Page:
Medical school grad follows mother’s footsteps in rural medicine
Growing up in a small town with a mother who had been a physician there for decades was both a blessing and a curse for Mary Finta.
“Growing up, we couldn’t get through the grocery store in any less than an hour because she would run into people she knows all the time,” Finta laughed. “But I think it’s cool that a community can be that tight knit, that your physician or healthcare provider can offer you really great care and also just be a normal person out in the community that you see on a regular basis.”
As safe and as nurturing as Marshfield was, the city of roughly 20,000 people in central Wisconsin and home to the world’s largest round barn was not the place she envisioned spending her adult life. Like most kids who graduate high school in a small town, she said the last thing she wanted to do was stay, so she opted for a big city environment by enrolling at the University of Minnesota Twin Cities.
But during a study abroad program in Spain, where she was stationed at a nursing home in a rural part of the country, her own rural roots – and a newfound appreciation for small town life – came into focus.
As she shadowed nurses and geriatricians making their rounds and going through their daily routines, she was exposed to the creativity required by rural medicine and the unique relationships between its doctors and patients. If the hospital didn’t have the resources to do the things available to larger, more urban centers, like a CT scan, the doctors would come up with other ways to answer the question that needed to be answered. And it was striking how deep and invested the relationships that developed between the doctors and their patients were, she said, most notably those of a veteran geriatrician and his patients, who had, a lot like her mother back in Marshfield, worked at the same rural hospital for decades.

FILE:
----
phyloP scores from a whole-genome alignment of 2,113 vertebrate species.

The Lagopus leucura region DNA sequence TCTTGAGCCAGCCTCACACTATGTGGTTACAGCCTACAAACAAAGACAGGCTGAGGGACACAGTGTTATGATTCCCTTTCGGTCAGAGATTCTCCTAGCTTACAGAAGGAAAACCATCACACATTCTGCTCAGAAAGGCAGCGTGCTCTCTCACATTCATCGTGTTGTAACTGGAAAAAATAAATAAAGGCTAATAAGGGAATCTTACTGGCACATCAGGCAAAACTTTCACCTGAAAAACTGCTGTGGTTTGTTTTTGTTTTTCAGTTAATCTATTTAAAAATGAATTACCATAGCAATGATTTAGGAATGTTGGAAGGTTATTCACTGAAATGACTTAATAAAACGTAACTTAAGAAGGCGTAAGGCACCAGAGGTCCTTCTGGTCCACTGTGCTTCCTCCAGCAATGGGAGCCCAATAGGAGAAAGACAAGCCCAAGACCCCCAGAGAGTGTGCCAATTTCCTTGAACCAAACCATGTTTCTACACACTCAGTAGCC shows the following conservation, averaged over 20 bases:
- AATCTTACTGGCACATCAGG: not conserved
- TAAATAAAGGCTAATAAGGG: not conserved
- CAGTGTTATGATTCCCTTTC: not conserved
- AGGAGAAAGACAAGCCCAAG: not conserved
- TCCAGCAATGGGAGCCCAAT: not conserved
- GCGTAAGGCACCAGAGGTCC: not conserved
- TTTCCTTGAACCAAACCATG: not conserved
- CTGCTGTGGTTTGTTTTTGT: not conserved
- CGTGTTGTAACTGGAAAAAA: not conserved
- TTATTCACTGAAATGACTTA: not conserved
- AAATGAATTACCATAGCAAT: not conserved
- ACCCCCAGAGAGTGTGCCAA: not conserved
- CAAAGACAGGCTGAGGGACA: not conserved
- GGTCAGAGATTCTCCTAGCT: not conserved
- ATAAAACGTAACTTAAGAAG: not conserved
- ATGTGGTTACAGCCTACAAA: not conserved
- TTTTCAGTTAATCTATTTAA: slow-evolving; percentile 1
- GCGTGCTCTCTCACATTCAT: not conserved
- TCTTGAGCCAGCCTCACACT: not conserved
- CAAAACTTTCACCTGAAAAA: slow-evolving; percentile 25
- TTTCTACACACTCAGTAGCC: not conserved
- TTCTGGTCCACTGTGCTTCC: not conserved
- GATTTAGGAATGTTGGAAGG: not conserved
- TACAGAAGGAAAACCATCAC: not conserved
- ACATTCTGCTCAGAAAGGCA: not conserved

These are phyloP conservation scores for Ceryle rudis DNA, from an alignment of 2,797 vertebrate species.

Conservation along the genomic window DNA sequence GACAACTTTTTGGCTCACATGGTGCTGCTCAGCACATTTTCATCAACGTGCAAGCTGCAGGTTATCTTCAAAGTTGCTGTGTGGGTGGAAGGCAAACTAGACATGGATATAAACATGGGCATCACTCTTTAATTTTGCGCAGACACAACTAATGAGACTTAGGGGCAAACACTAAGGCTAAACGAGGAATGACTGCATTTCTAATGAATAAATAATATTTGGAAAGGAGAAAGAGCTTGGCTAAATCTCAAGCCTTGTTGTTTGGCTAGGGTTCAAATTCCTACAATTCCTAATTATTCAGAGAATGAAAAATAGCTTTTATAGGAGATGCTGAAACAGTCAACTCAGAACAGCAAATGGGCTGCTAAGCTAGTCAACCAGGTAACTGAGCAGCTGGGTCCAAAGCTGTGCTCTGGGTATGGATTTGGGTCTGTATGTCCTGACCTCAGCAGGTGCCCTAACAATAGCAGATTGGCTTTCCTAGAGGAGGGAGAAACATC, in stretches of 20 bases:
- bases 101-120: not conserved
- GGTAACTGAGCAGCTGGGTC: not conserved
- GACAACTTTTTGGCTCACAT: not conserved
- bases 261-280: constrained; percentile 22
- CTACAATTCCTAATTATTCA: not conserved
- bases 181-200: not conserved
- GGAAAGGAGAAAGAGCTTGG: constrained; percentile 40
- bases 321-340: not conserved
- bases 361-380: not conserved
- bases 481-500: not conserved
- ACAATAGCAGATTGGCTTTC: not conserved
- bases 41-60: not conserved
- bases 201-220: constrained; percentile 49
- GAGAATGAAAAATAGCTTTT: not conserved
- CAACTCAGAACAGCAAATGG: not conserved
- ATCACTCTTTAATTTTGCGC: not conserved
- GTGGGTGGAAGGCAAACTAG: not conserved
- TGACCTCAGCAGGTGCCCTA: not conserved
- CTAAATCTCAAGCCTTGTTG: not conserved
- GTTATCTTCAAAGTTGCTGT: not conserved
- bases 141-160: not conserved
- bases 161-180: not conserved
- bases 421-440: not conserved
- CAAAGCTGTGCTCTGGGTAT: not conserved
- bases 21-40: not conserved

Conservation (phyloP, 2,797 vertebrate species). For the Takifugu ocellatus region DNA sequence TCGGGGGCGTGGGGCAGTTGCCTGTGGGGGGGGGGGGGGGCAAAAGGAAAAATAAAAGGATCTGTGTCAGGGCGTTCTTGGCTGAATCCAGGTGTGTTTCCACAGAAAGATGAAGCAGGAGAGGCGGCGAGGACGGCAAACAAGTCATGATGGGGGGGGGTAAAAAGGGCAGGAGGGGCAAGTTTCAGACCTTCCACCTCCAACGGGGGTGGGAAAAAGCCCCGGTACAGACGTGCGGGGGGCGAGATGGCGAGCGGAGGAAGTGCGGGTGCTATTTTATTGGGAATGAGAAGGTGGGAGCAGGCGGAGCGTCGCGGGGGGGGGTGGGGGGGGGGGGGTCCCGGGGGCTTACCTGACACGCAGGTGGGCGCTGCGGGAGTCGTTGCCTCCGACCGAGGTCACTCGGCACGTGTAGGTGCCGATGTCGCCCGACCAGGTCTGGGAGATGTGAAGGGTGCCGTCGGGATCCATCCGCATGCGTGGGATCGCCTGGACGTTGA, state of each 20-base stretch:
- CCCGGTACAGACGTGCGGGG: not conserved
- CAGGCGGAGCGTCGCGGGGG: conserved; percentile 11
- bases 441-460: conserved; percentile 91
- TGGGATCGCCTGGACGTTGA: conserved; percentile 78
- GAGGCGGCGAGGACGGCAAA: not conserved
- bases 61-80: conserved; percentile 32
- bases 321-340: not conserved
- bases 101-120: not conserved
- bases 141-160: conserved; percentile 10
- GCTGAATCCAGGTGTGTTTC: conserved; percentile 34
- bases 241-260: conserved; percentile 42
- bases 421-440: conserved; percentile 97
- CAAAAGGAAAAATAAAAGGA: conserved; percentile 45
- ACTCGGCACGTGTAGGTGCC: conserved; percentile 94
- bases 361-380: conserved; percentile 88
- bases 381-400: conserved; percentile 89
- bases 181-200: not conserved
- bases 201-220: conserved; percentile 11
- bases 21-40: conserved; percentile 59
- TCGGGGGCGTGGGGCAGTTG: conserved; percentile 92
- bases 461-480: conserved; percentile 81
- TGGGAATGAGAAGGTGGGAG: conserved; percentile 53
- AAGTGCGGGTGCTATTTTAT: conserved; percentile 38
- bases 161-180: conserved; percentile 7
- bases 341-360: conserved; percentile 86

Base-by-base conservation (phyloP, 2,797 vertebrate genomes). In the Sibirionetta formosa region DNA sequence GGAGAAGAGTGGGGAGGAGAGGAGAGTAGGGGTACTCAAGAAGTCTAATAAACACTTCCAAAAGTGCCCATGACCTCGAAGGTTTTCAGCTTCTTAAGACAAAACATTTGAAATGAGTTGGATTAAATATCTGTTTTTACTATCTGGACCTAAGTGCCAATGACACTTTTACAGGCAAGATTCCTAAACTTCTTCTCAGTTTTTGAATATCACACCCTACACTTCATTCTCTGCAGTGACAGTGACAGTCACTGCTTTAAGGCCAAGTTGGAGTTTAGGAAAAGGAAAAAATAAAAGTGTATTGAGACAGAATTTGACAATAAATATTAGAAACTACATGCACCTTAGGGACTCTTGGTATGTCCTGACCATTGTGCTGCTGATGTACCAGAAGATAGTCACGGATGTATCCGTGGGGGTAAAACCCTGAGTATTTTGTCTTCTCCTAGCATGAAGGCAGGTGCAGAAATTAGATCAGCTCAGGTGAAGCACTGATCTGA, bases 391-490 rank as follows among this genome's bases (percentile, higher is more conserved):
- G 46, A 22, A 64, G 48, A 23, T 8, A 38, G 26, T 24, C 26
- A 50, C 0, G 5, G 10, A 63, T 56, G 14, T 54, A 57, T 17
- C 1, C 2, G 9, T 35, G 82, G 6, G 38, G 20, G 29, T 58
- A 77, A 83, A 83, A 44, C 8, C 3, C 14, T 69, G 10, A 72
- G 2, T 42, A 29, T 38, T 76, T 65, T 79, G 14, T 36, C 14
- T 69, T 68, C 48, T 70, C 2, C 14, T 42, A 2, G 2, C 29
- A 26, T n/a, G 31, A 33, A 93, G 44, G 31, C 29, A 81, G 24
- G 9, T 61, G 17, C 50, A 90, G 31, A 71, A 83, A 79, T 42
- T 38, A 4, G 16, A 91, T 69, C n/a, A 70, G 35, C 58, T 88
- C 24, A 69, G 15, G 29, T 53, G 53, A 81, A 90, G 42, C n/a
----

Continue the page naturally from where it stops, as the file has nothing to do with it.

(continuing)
“I thought that that was a really creative approach to medicine, being able to rely on your intuition a little bit more,” she said. “And I just appreciated that sort of relationship that you can get that isn’t always possible at a larger center. Like, he would see them at the grocery store and want to say hi to them and talk to them. I just thought it was really cool that they could forge those deeper relationships.”
Finta, who will graduate with an M.D. on May 10 from the Wisconsin Academy for Rural Medicine, the program within the University of Wisconsin School of Medicine and Public Health that prepares medical students to work in rural areas, has spent the past two years following her passion for rural medicine first sparked in the Spain countryside. And she’s done it, in all places, at the same Marshfield clinic that her mom has worked at for nearly 30 years, as she did rotations at WARM’s Marshfield Clinic Health System/Northern Academic Campus.
“For me there’s something really special about working in the same hospital as my mom,” she said. “I think it’s really cool that she’s spent her whole life here and has really built up a practice, and now I get to sort of follow in those footsteps a little bit.”
Now, when Finta goes to the grocery store or the library or walks around town, she’s stopped by her own patients, not her mom’s. What used to annoy her as a kid now points to the unique opportunities present in rural settings for developing relationships that go beyond the walls of the hospital.